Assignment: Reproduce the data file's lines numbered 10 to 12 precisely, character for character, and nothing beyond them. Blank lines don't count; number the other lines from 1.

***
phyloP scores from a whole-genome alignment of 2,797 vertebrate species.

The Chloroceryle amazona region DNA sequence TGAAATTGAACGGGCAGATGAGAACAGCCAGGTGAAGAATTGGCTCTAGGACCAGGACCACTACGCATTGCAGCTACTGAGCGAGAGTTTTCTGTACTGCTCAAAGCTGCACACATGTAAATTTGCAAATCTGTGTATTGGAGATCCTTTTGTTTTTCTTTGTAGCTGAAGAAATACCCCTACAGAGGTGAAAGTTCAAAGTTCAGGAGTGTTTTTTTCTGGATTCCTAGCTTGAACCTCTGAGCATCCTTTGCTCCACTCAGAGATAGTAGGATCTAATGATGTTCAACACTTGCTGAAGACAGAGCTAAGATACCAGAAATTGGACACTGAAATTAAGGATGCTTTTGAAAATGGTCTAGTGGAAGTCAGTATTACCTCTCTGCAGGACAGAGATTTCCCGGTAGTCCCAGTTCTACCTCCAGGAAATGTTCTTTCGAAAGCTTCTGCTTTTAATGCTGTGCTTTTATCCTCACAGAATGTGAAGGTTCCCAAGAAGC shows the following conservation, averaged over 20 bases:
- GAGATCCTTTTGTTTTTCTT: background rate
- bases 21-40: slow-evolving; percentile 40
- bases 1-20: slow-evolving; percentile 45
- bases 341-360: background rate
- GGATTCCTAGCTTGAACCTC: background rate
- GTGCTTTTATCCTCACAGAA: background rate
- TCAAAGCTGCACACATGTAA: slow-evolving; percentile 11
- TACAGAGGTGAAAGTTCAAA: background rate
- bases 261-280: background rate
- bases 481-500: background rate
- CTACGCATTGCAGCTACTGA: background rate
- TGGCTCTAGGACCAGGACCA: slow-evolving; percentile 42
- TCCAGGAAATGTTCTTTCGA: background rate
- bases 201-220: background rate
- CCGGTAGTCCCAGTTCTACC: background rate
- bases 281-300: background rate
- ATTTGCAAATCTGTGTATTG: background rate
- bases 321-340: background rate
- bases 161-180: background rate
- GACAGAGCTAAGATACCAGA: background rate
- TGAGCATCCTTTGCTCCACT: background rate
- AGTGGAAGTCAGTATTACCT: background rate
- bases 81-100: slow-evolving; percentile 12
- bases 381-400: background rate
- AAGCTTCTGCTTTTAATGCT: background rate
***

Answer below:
- TACAGAGGTGAAAGTTCAAA: background rate
- bases 261-280: background rate
- bases 481-500: background rate